# What's the difference between almost surely and surely?

It might be a duplicate but what's the difference between almost surely and surely?

I have heard that the concept of "almost" is relatively new in probability theory, but I never understood the core concept that differences it.

From what I have heard, it's linked to the measure in the probability tribu that defines a probability function, but it doesn't help me much.

Is "surely" even defined with new probability theory? Why did they added an extra word?

In this article, Wikipedia states that : "In probability experiments on a finite sample space, there is no difference between almost surely and surely. However, the distinction becomes important when the sample space is an infinite set, because an infinite set can have non-empty subsets of probability zero."

I don't understand this sentence. Maybe someone can help me understand this concept and maybe provide an example?

• You have to know basic measure theory to understand the distinction. The difference is technical and it cannot be explained in an intuitive way. – Kavi Rama Murthy Aug 31 '18 at 7:41
• Well I am ready to understand an explanation. If it's too hard for me, I'll still do my research and ask questions. I don't think "it's too hard for you kid" is a good answer. Also, if you meant that it's hard to explain the difference between those two, then ok, I got it, that's the whole point of the question. – PackSciences Aug 31 '18 at 7:43
• The only sure event in a Probability space is the entire sample space $\Omega$ whereas any event with probability $1$ is an almost sure event. My apologies for hurting your feelings by my comment. – Kavi Rama Murthy Aug 31 '18 at 7:45
• Say for instance that you have a disc and a fixed diameter. Next, draw a random point belonging to the disc. Almost surely you pick a point which doesn't belong to the diameter. The probability of picking a point on the diameter is 0, since the set of points of the diameter has 0 measure. – nicola Aug 31 '18 at 7:54
• "the concept of "almost" is relatively new in probability theory" Sure, in the sense that this "concept" does not exist since "almost surely" only exists as a whole. – Did Aug 31 '18 at 9:12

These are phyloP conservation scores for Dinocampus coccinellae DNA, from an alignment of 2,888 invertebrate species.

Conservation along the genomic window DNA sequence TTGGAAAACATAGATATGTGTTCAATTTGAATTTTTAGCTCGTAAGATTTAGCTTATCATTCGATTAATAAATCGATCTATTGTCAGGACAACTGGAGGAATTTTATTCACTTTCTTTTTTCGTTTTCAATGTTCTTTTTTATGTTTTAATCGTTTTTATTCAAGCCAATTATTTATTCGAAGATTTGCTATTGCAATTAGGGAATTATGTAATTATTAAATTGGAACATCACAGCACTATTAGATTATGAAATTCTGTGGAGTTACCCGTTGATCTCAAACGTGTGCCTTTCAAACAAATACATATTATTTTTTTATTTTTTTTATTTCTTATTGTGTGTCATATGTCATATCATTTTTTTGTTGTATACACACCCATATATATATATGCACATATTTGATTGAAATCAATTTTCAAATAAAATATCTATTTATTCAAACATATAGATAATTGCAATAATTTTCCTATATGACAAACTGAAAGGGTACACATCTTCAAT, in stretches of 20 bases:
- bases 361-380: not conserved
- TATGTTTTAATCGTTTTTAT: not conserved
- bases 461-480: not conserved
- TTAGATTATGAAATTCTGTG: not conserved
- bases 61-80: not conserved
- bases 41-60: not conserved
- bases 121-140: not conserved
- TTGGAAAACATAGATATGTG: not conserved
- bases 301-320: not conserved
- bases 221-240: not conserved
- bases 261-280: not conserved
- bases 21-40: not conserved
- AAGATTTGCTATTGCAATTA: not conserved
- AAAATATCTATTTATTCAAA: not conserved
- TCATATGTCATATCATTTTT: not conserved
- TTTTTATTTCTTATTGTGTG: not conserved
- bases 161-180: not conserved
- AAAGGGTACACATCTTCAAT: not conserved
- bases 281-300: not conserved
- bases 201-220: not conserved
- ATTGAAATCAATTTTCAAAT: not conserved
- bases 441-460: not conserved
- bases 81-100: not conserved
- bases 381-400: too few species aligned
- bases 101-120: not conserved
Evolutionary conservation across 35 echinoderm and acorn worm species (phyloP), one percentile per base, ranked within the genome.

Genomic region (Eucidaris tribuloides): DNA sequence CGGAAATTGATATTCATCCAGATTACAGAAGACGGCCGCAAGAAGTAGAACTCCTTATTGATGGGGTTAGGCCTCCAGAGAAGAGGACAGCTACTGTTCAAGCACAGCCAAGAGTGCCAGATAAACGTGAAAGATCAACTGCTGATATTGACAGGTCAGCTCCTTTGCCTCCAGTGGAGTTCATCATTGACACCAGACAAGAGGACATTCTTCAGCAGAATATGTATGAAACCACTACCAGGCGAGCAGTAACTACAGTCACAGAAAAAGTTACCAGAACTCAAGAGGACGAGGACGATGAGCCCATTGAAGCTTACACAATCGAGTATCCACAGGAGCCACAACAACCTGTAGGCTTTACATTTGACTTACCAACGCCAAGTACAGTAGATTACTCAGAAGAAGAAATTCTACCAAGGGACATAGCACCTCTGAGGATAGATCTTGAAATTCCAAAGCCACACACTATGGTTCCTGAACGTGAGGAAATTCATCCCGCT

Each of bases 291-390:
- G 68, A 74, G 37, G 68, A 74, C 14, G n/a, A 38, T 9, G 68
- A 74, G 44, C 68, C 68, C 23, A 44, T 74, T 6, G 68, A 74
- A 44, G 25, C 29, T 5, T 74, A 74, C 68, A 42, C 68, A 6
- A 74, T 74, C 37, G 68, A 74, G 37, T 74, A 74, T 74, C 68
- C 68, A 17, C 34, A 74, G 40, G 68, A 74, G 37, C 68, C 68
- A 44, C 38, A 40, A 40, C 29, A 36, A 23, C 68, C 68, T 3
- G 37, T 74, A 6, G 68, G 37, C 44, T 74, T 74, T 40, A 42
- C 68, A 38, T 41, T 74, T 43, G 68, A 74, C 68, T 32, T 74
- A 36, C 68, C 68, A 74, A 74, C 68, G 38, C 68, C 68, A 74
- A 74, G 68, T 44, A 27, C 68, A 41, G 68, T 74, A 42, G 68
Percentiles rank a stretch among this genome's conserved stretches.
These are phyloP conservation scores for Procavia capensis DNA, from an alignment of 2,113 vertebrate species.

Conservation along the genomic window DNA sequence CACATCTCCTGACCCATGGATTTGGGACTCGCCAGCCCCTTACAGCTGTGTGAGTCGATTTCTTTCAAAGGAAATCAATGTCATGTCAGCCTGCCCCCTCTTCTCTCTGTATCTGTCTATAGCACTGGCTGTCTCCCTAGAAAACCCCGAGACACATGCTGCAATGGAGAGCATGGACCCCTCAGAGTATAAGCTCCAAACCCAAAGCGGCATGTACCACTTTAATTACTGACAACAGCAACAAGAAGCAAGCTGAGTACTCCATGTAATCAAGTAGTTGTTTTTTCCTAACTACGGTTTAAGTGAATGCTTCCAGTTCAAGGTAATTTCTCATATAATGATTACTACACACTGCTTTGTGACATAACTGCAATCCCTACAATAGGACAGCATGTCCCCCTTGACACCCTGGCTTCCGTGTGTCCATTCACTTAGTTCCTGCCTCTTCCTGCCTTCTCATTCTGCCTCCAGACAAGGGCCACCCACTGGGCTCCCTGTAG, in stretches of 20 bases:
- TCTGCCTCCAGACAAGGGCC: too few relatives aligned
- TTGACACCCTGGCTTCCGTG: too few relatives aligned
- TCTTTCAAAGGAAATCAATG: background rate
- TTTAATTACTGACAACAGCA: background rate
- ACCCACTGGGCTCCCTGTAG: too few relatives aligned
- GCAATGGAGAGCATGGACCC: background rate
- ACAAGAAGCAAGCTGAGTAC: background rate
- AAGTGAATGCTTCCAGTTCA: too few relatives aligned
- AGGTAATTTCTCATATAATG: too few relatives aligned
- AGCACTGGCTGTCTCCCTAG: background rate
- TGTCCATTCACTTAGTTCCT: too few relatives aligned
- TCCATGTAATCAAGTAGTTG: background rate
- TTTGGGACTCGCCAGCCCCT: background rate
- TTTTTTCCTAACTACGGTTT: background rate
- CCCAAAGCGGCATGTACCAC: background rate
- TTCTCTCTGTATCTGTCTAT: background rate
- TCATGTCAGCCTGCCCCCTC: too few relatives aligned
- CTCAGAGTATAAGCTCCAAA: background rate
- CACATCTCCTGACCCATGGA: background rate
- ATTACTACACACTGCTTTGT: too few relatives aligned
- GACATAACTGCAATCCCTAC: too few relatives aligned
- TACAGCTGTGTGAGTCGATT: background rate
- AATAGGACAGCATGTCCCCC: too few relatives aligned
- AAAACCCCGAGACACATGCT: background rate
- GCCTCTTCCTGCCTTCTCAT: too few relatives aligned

The easiest way to see the problem is by considering an uniform distribution on the interval $[0,1]$. Obviously the probability that drawing a random number $x$ gives a real number from $[0,1]$ is $1$. But given a real number $r\in[0,1]$, what is the probability that $x\in\{r\}$, that is, $x=r$?
Well, it has to be the same for all $r\in[0,1]$, or else we'd not have an uniform distribution. But consider if it has any value $p>0$. Then there exists a natural number $n$ such that $np>1$. Now take a set of $n$ different numbers, $X=\{r_1,r_2,\ldots,r_n\}\subset [0,1]$. What is the probability to draw a number from that set? Well, according to the rules of probability, it would have to be $np$, but we just established that this value is larger than $1$, which cannot be!
So the only probability we can assign to the set $\{r\}$ without getting any inconsistency is the probability $0$. But then, if we assume that probability $0$ means an impossible result, then we just have claimed that for any number $r\in[0,1]$ it is impossible to draw that number! But that would logically mean that it is impossible that the number we draw in in $[0,1]$, which is in direct contradiction to the original assumption that we get a number from that interval with certainty.
Well, it means that almost certainly you'll lose if you bet on that event. That is, your expected win will be negative no matter how little you bet on it, or how much you'll win if the event actually occurs. An event of probability $0$ is an event that is always a bad idea to bet on, even though it may occur in principle.
Note that of course it is also a bad idea and a sure loss to bet on an event that is actually impossible to happen, so this is consistent with the rule that impossible events get the probability $0$.